When and How to Terminate Physician-Patient Relationships - Linden Legal Strategies | Legal Advice. Simplified.

Strained physician-patient relationships can develop in any medical practice. When they do, they are often a source of personal, ethical, and legal stress and can sometimes warrant termination of the relationship. There is no one-size-fits-all guide for when and how to terminate a physician-patient relationship, but this post addresses some of the key issues to consider when thinking about termination.

When can and should I terminate a physician-patient relationship?

The relationship between physicians and patients in a non-emergency setting is voluntary. This means physicians, just like patients, can terminate the physician-patient relationship for almost any reason. There are some limitations, however. For example, you cannot terminate the physician-patient relationship based on race, nationality, religion, gender, sex, sexual orientation, or age of the patient. Timing and diagnosis are also crucial factors to consider. You may not be able to end a physician-patient relationship for any reason if a patient is in a particularly vulnerable position, such as a pregnant woman receiving obstetric care from you who is in her third trimester of pregnancy. The answer may be different if the patient is in her first trimester and has an uncomplicated pregnancy.

Even if you can technically terminate the relationship, it doesn’t mean you should. Whether a patient’s behavior justifies termination is often a business decision, though there are some situations in which you may want to strongly consider termination for the protection of yourself, your staff, and your practice. These situations may involve a patient who is hostile, verbally abusive, exhibits violence, or makes threats of violence against you or your staff.

Other common scenarios for considering termination of the physician-patient relationship may include:  

  • A patient’s loss of confidence in the practitioner
  • A patient’s consistent noncompliance with treatment recommendations  
  • The patient is suing the provider or practice or other practitioners within the practice.

Each decision should be based on the facts specific to the patient.  As always in the practice of medicine, good judgment is key.

How do I terminate a physician-patient relationship?

Once you determine you can and should terminate the patient relationship, the next step is to do it the right way. Virginia Administrative Code 18VAC85-20-28(B) provides rules for Virginia practitioners seeking to terminate a physician-patient relationship in a non-emergency setting. Essentially, to properly terminate the relationship, a physician must provide the patient:

  • Written notice of the termination, making sure to give the patient “reasonable time” to find a new doctor before the termination date; and
  • An opportunity to obtain his or her medical records.

What is a reasonable time to find another physician?  The termination date you include in your written notice will need to account for any difficulty your patient may have finding a new provider. A “reasonable time” for a healthy patient to find a new primary care physician for routine checkups may be different than a “reasonable time” for a chronically ill patient to find a specialist to treat a rare disease.  It is best practice to work with the patient to transition care to the new provider. Offer names of others in the area who provide the same type of care and be cooperative and professional during the transition period.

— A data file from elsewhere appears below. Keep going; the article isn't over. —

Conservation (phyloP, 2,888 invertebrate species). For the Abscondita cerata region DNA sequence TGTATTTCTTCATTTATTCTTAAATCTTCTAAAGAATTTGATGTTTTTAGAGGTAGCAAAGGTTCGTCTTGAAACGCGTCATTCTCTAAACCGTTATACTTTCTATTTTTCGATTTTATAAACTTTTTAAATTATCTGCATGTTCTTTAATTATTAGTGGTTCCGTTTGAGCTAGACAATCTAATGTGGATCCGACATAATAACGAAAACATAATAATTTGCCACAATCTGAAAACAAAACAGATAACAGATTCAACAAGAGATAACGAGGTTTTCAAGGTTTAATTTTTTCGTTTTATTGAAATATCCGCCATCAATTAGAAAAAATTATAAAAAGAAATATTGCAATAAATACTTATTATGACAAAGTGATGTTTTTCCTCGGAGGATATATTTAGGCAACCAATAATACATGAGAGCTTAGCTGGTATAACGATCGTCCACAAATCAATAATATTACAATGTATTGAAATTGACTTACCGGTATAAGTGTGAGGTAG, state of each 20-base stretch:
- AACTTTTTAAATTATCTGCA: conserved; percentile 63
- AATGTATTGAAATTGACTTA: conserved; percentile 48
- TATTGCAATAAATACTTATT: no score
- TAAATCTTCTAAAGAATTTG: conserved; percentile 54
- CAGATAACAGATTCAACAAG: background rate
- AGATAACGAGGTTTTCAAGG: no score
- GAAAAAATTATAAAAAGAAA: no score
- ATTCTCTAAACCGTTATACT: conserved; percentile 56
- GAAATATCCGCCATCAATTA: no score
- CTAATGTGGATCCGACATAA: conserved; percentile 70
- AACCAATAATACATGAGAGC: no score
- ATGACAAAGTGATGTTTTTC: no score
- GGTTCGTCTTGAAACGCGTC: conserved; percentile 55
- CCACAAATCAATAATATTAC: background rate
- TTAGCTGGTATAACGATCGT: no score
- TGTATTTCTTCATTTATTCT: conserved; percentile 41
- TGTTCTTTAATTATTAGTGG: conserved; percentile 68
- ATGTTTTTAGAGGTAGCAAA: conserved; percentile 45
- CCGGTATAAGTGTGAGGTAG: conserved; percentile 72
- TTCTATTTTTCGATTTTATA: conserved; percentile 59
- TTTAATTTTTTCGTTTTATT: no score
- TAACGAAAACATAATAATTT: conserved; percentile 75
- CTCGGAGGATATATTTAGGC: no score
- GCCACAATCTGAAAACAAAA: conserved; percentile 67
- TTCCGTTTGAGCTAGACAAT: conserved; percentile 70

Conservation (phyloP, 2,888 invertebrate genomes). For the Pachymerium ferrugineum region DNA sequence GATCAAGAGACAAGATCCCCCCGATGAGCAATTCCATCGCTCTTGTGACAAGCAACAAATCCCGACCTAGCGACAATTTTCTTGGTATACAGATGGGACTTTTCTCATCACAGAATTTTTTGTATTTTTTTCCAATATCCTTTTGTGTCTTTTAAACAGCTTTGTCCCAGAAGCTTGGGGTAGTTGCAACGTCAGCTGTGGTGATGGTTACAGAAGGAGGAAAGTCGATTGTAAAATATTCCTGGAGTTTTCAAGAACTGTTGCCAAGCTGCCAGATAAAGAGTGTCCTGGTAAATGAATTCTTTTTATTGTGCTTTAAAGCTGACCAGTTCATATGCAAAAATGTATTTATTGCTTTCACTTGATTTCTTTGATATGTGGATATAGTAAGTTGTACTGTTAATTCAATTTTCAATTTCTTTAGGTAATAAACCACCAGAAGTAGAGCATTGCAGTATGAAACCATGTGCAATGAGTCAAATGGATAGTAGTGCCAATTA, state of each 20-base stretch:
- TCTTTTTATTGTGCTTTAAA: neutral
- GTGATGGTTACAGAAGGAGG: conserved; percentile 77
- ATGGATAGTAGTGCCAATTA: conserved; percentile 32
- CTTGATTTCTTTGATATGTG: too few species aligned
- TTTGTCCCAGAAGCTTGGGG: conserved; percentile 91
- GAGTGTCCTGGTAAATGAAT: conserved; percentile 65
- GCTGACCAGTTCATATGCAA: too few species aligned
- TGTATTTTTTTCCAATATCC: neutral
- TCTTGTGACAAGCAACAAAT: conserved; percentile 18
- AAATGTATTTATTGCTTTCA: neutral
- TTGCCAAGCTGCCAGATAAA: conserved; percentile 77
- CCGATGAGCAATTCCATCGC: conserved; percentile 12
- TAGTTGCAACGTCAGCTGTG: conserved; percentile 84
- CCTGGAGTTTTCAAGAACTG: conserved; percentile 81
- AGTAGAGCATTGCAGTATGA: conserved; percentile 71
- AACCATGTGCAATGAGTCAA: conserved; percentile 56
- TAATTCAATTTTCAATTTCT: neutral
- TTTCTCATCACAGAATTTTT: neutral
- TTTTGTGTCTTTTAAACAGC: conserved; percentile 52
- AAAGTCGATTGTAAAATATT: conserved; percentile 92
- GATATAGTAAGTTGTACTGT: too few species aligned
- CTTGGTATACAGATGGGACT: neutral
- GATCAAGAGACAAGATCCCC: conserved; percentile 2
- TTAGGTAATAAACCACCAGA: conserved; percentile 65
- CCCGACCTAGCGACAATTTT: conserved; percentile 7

As with any transition, there are some good rules of thumb to follow.  First, do not “spring” it on the patient. While some scenarios will call for swift and immediate action to terminate (see violent patient example above), most situations will allow for more candid communication with the patient.  Talk it through with the patient directly. Ask the patient why they cannot or are not following your treatment plan, why the consistently fail to show for appointments, why they no longer trust you or feel comfortable with your care.  There may be a way to salvage the relationship; there may not be. By communicating clearly and directly with the patient, both of you will have some closure and feel better about the transition than if you rely solely on a letter of termination.  

Second, do not ignore the patient during the transition period.  Depending on the situation and your specialty, you might need to see the patient during this time.  Be professional, be clear, be firm, and continue to work toward completing the transition of care to the new provider. You do not want the patient to feel “abandoned” and decide to file a complaint with the Board of Medicine or a suit.

Finally, remember to maintain professionalism and confidentiality throughout.  Avoid speaking negatively about the patient to potential new providers, continue to communicate professionally with the patient, be factual, be practical, be cooperative.

How do I make sure I am meeting my legal and ethical obligations when terminating the physician-patient relationship?

If these rules sound complicated, it’s because they are. Making the best decision regarding physician-patient relationship termination and then executing the termination properly can be difficult. We are here to help. Tanner Pilcher has 15 years of experience advising healthcare providers regarding legal and ethical issues just like these. Whether you believe you need to terminate a specific physician-patient relationship in the near future, or if you just want to have a plan to follow in case the situation arises, we can give you guidance to protect your business and your license. To learn more, email Tanner at tanner@lindenlegalstrategies.com or click here to set up an initial consultation.